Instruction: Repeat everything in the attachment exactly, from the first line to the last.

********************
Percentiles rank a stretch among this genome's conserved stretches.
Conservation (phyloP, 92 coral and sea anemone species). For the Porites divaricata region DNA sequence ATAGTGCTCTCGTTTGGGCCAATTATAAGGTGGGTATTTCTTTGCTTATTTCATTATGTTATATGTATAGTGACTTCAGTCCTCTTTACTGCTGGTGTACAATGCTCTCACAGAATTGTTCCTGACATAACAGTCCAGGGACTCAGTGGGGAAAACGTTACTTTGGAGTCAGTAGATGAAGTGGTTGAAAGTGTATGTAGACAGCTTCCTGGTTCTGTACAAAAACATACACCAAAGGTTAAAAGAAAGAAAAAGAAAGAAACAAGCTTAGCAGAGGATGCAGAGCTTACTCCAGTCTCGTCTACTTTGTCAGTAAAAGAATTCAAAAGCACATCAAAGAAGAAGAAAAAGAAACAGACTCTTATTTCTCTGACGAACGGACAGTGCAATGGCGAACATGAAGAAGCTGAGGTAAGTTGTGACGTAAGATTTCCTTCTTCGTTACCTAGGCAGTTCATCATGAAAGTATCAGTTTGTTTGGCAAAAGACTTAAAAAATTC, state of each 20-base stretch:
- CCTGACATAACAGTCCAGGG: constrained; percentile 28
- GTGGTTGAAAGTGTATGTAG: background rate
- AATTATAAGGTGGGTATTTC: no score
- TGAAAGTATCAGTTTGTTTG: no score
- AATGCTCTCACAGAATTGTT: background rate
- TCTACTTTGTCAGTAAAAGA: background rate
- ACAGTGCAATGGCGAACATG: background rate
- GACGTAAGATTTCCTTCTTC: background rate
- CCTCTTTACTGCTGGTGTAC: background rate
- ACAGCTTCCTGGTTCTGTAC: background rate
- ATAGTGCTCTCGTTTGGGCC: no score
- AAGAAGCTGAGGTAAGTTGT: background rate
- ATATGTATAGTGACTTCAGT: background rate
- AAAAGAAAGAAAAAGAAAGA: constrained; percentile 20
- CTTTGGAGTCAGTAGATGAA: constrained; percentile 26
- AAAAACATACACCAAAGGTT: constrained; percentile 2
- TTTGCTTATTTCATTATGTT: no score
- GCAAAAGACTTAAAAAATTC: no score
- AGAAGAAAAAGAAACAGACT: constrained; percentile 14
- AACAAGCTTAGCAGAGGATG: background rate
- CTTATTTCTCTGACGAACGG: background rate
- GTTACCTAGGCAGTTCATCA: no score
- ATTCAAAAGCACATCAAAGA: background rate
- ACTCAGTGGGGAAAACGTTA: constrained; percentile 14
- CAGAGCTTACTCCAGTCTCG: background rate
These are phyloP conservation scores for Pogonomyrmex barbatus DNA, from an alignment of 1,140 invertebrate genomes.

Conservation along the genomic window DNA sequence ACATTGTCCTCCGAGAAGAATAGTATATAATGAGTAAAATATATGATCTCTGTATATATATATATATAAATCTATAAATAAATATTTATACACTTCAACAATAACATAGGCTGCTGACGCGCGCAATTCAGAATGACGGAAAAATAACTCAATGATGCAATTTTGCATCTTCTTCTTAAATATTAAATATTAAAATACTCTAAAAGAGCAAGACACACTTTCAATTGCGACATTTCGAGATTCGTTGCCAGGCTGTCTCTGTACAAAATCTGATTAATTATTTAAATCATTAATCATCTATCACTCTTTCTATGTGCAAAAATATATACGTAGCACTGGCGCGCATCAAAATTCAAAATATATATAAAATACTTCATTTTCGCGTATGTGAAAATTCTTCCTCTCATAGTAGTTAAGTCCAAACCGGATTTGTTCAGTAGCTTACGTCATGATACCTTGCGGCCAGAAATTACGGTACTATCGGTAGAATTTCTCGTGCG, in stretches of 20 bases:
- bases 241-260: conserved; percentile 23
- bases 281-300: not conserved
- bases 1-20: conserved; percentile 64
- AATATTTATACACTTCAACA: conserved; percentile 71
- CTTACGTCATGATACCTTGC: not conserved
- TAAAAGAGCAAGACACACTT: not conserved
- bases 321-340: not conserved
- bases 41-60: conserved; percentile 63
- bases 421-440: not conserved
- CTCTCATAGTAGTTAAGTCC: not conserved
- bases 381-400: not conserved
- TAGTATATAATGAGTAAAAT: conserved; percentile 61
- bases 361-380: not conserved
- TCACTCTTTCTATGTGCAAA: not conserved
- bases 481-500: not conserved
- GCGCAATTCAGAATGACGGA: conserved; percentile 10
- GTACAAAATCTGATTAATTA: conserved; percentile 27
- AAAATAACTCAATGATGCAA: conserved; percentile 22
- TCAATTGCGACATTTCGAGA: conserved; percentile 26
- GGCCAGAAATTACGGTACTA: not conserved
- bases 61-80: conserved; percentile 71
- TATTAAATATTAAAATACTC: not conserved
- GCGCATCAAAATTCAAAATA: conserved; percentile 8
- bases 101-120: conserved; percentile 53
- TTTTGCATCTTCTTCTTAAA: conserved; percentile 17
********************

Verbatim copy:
Percentiles rank a stretch among this genome's conserved stretches.
Conservation (phyloP, 92 coral and sea anemone species). For the Porites divaricata region DNA sequence ATAGTGCTCTCGTTTGGGCCAATTATAAGGTGGGTATTTCTTTGCTTATTTCATTATGTTATATGTATAGTGACTTCAGTCCTCTTTACTGCTGGTGTACAATGCTCTCACAGAATTGTTCCTGACATAACAGTCCAGGGACTCAGTGGGGAAAACGTTACTTTGGAGTCAGTAGATGAAGTGGTTGAAAGTGTATGTAGACAGCTTCCTGGTTCTGTACAAAAACATACACCAAAGGTTAAAAGAAAGAAAAAGAAAGAAACAAGCTTAGCAGAGGATGCAGAGCTTACTCCAGTCTCGTCTACTTTGTCAGTAAAAGAATTCAAAAGCACATCAAAGAAGAAGAAAAAGAAACAGACTCTTATTTCTCTGACGAACGGACAGTGCAATGGCGAACATGAAGAAGCTGAGGTAAGTTGTGACGTAAGATTTCCTTCTTCGTTACCTAGGCAGTTCATCATGAAAGTATCAGTTTGTTTGGCAAAAGACTTAAAAAATTC, state of each 20-base stretch:
- CCTGACATAACAGTCCAGGG: constrained; percentile 28
- GTGGTTGAAAGTGTATGTAG: background rate
- AATTATAAGGTGGGTATTTC: no score
- TGAAAGTATCAGTTTGTTTG: no score
- AATGCTCTCACAGAATTGTT: background rate
- TCTACTTTGTCAGTAAAAGA: background rate
- ACAGTGCAATGGCGAACATG: background rate
- GACGTAAGATTTCCTTCTTC: background rate
- CCTCTTTACTGCTGGTGTAC: background rate
- ACAGCTTCCTGGTTCTGTAC: background rate
- ATAGTGCTCTCGTTTGGGCC: no score
- AAGAAGCTGAGGTAAGTTGT: background rate
- ATATGTATAGTGACTTCAGT: background rate
- AAAAGAAAGAAAAAGAAAGA: constrained; percentile 20
- CTTTGGAGTCAGTAGATGAA: constrained; percentile 26
- AAAAACATACACCAAAGGTT: constrained; percentile 2
- TTTGCTTATTTCATTATGTT: no score
- GCAAAAGACTTAAAAAATTC: no score
- AGAAGAAAAAGAAACAGACT: constrained; percentile 14
- AACAAGCTTAGCAGAGGATG: background rate
- CTTATTTCTCTGACGAACGG: background rate
- GTTACCTAGGCAGTTCATCA: no score
- ATTCAAAAGCACATCAAAGA: background rate
- ACTCAGTGGGGAAAACGTTA: constrained; percentile 14
- CAGAGCTTACTCCAGTCTCG: background rate
These are phyloP conservation scores for Pogonomyrmex barbatus DNA, from an alignment of 1,140 invertebrate genomes.

Conservation along the genomic window DNA sequence ACATTGTCCTCCGAGAAGAATAGTATATAATGAGTAAAATATATGATCTCTGTATATATATATATATAAATCTATAAATAAATATTTATACACTTCAACAATAACATAGGCTGCTGACGCGCGCAATTCAGAATGACGGAAAAATAACTCAATGATGCAATTTTGCATCTTCTTCTTAAATATTAAATATTAAAATACTCTAAAAGAGCAAGACACACTTTCAATTGCGACATTTCGAGATTCGTTGCCAGGCTGTCTCTGTACAAAATCTGATTAATTATTTAAATCATTAATCATCTATCACTCTTTCTATGTGCAAAAATATATACGTAGCACTGGCGCGCATCAAAATTCAAAATATATATAAAATACTTCATTTTCGCGTATGTGAAAATTCTTCCTCTCATAGTAGTTAAGTCCAAACCGGATTTGTTCAGTAGCTTACGTCATGATACCTTGCGGCCAGAAATTACGGTACTATCGGTAGAATTTCTCGTGCG, in stretches of 20 bases:
- bases 241-260: conserved; percentile 23
- bases 281-300: not conserved
- bases 1-20: conserved; percentile 64
- AATATTTATACACTTCAACA: conserved; percentile 71
- CTTACGTCATGATACCTTGC: not conserved
- TAAAAGAGCAAGACACACTT: not conserved
- bases 321-340: not conserved
- bases 41-60: conserved; percentile 63
- bases 421-440: not conserved
- CTCTCATAGTAGTTAAGTCC: not conserved
- bases 381-400: not conserved
- TAGTATATAATGAGTAAAAT: conserved; percentile 61
- bases 361-380: not conserved
- TCACTCTTTCTATGTGCAAA: not conserved
- bases 481-500: not conserved
- GCGCAATTCAGAATGACGGA: conserved; percentile 10
- GTACAAAATCTGATTAATTA: conserved; percentile 27
- AAAATAACTCAATGATGCAA: conserved; percentile 22
- TCAATTGCGACATTTCGAGA: conserved; percentile 26
- GGCCAGAAATTACGGTACTA: not conserved
- bases 61-80: conserved; percentile 71
- TATTAAATATTAAAATACTC: not conserved
- GCGCATCAAAATTCAAAATA: conserved; percentile 8
- bases 101-120: conserved; percentile 53
- TTTTGCATCTTCTTCTTAAA: conserved; percentile 17